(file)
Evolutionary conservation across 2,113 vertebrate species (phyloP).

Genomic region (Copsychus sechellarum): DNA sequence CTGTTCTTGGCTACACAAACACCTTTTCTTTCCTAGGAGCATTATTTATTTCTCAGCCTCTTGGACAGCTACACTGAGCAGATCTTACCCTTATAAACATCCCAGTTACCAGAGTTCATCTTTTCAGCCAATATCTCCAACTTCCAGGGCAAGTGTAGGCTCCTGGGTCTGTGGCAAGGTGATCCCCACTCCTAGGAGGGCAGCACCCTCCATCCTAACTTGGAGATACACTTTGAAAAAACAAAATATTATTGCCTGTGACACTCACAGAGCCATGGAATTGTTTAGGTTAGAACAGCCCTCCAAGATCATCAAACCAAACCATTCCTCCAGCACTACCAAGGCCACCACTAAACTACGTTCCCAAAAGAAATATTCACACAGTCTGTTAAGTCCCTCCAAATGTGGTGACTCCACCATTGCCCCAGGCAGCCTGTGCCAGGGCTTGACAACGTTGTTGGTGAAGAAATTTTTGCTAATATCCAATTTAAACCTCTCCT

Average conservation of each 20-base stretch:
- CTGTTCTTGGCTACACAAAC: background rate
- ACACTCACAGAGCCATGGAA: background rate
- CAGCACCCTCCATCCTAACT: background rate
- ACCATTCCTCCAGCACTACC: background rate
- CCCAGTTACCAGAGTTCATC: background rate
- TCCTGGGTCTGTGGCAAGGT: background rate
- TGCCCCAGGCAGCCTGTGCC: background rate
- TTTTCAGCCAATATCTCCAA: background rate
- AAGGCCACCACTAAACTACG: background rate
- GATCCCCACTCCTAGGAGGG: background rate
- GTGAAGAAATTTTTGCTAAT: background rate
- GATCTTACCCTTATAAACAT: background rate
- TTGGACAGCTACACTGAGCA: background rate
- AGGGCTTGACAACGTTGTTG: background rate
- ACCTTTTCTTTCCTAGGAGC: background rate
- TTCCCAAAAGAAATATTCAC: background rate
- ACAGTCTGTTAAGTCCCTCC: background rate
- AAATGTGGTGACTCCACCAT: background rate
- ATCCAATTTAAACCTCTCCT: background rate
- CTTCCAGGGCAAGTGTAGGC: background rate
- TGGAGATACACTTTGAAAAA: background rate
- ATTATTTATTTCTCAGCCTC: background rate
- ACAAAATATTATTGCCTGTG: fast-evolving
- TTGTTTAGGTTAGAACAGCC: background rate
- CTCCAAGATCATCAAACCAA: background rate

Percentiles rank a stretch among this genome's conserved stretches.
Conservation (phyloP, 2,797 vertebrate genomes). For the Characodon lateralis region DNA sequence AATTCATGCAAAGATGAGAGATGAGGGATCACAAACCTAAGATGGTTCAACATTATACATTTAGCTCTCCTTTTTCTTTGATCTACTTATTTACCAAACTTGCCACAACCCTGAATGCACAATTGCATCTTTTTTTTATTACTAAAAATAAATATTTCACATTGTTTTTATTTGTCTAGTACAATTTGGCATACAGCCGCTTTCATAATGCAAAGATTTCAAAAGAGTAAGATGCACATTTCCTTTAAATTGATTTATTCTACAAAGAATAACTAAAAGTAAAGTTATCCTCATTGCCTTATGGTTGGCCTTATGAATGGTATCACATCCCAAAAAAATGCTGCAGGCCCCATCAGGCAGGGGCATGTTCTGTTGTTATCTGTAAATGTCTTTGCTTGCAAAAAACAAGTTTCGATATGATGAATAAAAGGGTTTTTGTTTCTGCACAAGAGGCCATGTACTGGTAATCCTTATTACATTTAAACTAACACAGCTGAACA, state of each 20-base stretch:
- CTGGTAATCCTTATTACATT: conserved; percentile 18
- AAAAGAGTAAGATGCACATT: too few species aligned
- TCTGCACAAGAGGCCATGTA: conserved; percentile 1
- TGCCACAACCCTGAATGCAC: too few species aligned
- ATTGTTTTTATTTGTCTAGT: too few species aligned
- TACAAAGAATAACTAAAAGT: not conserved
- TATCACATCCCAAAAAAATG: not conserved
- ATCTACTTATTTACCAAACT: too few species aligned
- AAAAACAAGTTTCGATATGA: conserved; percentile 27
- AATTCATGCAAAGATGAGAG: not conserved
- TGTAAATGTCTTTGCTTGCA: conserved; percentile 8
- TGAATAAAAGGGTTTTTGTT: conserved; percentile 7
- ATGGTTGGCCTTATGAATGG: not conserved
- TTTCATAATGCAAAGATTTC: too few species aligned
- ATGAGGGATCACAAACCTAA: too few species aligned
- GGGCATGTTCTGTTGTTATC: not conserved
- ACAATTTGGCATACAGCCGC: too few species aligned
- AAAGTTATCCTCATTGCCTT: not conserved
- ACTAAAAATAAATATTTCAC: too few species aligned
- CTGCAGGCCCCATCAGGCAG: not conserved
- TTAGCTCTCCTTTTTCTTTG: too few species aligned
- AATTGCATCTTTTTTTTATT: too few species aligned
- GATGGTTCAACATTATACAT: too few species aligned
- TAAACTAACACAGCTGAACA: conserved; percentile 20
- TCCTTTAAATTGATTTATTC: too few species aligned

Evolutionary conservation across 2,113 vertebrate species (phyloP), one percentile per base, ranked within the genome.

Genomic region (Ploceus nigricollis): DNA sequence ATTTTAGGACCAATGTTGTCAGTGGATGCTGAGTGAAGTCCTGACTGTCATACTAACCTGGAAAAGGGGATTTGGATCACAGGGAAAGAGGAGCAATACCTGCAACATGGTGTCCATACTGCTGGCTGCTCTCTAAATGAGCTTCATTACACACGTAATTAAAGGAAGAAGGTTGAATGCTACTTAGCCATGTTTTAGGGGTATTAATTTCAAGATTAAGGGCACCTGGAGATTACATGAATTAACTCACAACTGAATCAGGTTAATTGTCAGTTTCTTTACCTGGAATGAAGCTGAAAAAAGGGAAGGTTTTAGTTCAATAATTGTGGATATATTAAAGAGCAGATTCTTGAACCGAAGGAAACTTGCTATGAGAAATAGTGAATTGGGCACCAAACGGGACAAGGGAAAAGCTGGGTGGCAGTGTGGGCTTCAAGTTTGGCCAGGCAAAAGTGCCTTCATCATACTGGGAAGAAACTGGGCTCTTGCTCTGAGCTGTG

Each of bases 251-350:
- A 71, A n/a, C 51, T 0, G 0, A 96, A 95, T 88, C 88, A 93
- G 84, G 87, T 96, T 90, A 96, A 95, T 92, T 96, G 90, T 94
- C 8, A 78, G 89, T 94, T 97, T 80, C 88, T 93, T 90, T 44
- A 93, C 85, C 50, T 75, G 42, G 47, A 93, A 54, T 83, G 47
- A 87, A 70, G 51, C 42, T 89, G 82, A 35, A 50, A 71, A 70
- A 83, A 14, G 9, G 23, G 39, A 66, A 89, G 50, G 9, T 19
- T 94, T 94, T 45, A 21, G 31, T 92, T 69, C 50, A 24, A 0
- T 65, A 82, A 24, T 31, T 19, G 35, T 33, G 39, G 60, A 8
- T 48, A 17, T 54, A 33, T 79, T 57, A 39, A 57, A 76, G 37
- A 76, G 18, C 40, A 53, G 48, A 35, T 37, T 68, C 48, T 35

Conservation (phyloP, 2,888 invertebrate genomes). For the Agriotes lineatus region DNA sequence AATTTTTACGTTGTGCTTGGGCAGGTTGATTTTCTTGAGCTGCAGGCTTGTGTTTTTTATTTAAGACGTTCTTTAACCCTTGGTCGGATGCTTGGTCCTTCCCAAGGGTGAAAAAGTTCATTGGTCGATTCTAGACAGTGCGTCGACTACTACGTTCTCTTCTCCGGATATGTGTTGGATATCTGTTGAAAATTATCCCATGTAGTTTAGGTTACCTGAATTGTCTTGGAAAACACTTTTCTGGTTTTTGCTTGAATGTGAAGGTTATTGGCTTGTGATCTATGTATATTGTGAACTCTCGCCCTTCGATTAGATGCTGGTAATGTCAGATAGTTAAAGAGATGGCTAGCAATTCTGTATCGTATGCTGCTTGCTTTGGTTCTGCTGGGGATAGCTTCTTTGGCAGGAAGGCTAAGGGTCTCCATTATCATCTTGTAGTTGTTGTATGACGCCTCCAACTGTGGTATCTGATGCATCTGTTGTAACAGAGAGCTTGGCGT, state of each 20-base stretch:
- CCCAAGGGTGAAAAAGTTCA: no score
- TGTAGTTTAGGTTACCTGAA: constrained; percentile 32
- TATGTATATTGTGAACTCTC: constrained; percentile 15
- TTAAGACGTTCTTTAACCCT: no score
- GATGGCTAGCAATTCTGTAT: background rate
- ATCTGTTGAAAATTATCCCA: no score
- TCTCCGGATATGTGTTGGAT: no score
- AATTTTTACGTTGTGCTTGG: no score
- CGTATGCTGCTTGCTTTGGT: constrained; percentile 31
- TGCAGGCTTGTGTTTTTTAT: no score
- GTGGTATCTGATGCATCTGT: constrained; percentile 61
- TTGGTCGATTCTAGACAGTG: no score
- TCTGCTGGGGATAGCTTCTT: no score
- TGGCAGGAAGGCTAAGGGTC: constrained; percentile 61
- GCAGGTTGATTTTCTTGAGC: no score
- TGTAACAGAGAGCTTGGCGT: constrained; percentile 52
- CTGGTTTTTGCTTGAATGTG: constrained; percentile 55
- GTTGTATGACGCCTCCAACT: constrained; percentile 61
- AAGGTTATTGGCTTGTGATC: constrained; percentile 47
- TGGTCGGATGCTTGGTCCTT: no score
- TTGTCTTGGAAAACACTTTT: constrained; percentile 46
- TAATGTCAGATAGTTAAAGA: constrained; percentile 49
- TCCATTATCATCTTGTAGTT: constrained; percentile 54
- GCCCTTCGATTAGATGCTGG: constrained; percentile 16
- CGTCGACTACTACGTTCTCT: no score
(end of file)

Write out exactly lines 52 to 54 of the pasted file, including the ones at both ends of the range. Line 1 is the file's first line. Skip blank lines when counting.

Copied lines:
- AATTGCATCTTTTTTTTATT: too few species aligned
- GATGGTTCAACATTATACAT: too few species aligned
- TAAACTAACACAGCTGAACA: conserved; percentile 20